Eric will get back to you with the news of the day soon, but for the early risers, I thought I’d toss out a post offering a little history of Seahawks training camps under new coaching staffs. This is my 22nd camp, meaning I’ve covered six coaches (starting with Chuck Knox) and therefore five staff changes.
Everybody brought new wrinkles, but the start of Pete Carroll’s first camp seems to have the most varied elements. There’s great energy, giving it a bit of a “college” feel. Dennis Erickson’s and Jim Mora’s felt like that, too, though. Carroll brings some real star power, and in some ways is a story above the team. So was Mike Holmgren when he came in.
Carroll should be entertaining to watch, but not necessarily moreso than Knox, who pretty much liked to let it be known that he was the baddest man on the field. It often wasn’t a week into camp before Knox would have a bloody split in his forehead from demonstrating techniques in blocking drills. He didn’t have on pads or a helmet, of course, but that didn’t keep him from sticking his face in there.
One year, fresh off of back surgery, Knox was told by doctors that he could only get back out and coach training camp if he would do so while seated on folding chair. Yeah, right. Knox wouldn’t sit for that. A guy followed his every move with this folding chair, all around the field. But Knox would not sit in it. He also, however, didn’t tell the guy to go away.
Crazy moment in a Knox camp? Unpopular owner Ken Behring one day came to practice in a helicopter. Right in the middle of practice, players had to scramble off one of the Kirkland fields to make way for Behring’s landing. Unbelievable distraction. I have never seen if a photographer had a picture of the look on Knox’s face at the time, but I’m sure it would have been priceless.
Tom Flores was so understated that it’s hard to remember much about his influence on camps other than his pleasant demeanor and bad football teams.
It might be hard to remember now, but Dennis Erickson took over from Flores and brought some of the same kind of national attention that Carroll has. Erickson not only took Miami to two NCAA national championships, but he was returning home, too. And especially after the Flores years, it was a huge deal.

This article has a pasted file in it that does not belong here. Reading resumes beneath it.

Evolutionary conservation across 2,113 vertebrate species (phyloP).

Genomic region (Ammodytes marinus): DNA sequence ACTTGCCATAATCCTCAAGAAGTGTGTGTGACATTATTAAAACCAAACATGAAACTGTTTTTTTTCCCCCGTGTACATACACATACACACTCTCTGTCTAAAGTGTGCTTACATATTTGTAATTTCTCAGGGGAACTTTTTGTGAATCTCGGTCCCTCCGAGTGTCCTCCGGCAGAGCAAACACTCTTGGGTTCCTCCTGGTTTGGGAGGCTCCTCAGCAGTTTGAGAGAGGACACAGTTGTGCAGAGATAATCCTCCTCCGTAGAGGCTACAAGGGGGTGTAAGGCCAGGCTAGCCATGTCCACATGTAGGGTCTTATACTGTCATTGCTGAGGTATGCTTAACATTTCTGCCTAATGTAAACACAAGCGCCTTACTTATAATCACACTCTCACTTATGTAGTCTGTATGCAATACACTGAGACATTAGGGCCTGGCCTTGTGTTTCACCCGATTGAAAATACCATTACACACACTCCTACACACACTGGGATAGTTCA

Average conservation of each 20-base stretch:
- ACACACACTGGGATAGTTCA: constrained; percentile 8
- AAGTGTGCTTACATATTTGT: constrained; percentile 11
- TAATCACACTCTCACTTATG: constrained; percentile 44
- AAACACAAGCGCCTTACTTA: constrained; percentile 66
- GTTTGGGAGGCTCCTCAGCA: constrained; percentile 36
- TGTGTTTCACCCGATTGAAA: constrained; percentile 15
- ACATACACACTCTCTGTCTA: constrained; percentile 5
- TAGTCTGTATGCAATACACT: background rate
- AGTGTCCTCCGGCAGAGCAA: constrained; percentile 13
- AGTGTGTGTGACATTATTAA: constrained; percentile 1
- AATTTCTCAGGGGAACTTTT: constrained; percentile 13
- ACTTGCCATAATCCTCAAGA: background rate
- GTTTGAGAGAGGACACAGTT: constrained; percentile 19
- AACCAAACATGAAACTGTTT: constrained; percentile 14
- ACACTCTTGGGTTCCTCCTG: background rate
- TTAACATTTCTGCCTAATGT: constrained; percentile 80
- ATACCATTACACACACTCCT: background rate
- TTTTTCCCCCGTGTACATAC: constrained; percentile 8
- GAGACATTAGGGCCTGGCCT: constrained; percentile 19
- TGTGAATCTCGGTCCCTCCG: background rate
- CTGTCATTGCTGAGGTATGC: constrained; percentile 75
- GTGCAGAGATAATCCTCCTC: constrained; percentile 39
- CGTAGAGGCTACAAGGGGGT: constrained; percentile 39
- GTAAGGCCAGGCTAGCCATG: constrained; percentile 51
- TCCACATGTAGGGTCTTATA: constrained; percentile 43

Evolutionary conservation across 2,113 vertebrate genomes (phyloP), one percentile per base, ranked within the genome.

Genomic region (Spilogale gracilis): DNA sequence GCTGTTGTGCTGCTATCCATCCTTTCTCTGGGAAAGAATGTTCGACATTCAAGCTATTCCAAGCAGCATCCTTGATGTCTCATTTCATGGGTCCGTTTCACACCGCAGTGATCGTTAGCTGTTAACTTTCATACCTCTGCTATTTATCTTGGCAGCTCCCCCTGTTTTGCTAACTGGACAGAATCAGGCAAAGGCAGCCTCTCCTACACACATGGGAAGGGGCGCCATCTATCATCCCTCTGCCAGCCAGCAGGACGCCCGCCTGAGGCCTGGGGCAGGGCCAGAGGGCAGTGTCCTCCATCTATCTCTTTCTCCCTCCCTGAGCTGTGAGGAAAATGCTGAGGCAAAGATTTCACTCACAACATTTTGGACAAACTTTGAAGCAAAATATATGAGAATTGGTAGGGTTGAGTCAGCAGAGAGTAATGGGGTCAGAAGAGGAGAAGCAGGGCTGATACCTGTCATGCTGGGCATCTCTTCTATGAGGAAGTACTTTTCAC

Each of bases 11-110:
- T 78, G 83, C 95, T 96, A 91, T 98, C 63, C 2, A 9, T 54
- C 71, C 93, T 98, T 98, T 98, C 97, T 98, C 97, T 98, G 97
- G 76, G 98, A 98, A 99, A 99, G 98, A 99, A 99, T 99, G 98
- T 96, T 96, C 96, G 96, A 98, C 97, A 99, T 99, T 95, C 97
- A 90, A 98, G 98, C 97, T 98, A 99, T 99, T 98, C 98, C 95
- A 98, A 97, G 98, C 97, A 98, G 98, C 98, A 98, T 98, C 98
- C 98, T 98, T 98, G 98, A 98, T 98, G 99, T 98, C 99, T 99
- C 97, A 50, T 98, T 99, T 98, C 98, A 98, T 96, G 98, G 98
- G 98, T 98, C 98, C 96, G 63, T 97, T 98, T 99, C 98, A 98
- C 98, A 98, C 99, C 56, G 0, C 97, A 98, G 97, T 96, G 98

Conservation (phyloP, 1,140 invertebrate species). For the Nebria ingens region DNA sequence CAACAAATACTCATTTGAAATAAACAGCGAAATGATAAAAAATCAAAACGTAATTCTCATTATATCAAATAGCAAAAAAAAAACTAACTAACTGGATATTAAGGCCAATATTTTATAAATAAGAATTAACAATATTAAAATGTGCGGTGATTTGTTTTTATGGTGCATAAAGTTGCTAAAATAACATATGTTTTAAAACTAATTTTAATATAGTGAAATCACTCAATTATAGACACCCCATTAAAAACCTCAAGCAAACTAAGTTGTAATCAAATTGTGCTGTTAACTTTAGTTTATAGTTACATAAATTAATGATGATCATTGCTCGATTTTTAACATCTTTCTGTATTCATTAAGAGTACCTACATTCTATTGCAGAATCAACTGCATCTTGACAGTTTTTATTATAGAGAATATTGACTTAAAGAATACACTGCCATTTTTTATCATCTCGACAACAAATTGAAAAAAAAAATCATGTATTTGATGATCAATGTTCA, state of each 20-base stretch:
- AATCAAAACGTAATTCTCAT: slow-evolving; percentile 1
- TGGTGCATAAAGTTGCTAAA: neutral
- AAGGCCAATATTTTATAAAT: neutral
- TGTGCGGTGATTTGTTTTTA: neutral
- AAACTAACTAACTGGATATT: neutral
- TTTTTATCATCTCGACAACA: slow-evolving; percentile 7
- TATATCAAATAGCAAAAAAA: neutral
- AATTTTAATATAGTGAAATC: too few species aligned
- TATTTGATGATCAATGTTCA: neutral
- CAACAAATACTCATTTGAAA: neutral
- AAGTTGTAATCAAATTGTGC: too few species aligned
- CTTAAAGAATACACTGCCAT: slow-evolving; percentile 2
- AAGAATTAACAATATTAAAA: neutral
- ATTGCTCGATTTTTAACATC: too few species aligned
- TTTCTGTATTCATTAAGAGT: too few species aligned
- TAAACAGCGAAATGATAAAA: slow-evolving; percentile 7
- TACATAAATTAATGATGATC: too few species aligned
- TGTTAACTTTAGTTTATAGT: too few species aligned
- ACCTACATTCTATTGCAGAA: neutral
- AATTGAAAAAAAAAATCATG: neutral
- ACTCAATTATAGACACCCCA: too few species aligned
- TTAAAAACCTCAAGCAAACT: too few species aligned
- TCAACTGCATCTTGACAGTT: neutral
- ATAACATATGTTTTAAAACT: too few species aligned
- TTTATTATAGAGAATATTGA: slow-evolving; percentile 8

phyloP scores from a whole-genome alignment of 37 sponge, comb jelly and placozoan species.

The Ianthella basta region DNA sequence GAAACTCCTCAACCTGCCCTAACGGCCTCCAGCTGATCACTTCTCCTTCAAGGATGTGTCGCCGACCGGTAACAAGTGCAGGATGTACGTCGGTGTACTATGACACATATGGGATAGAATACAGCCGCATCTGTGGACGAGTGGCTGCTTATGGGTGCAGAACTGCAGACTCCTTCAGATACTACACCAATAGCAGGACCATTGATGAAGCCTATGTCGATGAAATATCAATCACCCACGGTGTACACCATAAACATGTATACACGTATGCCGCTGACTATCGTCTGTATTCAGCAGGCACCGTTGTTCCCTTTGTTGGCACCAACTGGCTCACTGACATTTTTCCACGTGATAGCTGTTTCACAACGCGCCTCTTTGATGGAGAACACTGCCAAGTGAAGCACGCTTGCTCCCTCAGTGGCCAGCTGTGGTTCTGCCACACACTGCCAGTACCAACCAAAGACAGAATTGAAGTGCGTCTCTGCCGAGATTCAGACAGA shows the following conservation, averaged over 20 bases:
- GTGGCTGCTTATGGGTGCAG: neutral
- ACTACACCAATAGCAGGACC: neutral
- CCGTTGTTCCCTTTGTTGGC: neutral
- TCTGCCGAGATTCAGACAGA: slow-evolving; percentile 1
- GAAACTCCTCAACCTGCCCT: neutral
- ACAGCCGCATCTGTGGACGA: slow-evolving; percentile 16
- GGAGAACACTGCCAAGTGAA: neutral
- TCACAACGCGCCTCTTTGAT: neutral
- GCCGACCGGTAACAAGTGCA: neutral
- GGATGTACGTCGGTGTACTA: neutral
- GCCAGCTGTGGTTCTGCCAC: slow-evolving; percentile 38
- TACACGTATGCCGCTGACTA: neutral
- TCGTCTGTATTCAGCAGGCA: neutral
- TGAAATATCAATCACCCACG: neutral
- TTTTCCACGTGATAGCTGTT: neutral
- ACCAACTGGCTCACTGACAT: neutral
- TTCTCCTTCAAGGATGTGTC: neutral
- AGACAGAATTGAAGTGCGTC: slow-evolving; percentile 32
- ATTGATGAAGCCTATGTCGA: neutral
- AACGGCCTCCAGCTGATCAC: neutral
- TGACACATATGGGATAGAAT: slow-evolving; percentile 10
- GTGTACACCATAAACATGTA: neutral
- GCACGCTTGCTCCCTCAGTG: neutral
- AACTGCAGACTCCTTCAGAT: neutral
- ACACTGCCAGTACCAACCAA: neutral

Erickson had to deal with the unbelievable distraction of the team’s possible move to Los Angeles. Erickson’s biggest influence on camps was the move back to Cheney. Although, I’m not sure how much of that was a corporate move to engender state-wide voter support to fund the new stadium. At Cheney in the Erickson years, there was wicked, dry heat, the occasional wind storm that would blow down tents, the early camp injury of a good player or two, and a fairly steady debate over who would be the team’s quarterback.
When Holmgren took over in 1999, it was probably as big a story as Carroll’s arrival has been this year. On the first day he took the field at Cheney, a giant banner with his likeness hung from the outside wall of the fieldhouse. And I’m talking GIANT … like Chairman Mao large. Especially early, Holmgren was pretty volatile on the practice field. He could really get after players … particularly offensive linemen who false started. He typically exploded after the second or third false start of the day and it could trigger his very creative use of the English language.
He broke the tension occasionally with some fun competitions that the players would get into … with a later curfew on the line. One was having “teams” of unlikely suspects having to catch punts. The chunkiest offensive and defensive linemen were usually selected. And one time, special teams coach Bob Casullo was called upon. Let’s just say that Casullo was not exactly one of those Nolan Cromwell or Jim Zorn kind of fitness devotees. But when the punt went easily 10 yards over his head, he quickly retreated, stumbled over a blocking dummy, and somehow pulled in the ball before hitting the turf. It had to be the most unexpected display of athleticism perpetrated on the Cheney practice fields.
Hard to believe but it was only a year ago that we were writing about Jim Mora’s first training camp as Seahawks head coach. He and his staff were definitely enthusiastic and energetic. But within days he lost Walter Jones and a number of receivers. The season was doomed; energy and enthusiasm can’t replace Walter Jones.
And through the years, that has been a fairly steady theme for the Seahawks, and a determining early factor in how the season will go. Keeping players healthy through August has been critical. Give Carroll credit for understanding that. Quarterback Matt Hasselbeck got to rest during the team’s second practice of camp. Hasselbeck commented on how Carroll has already planned certain practices that veterans will be rested. The entire team has Wednesday off, for instance … a very unusual approach to early training camps.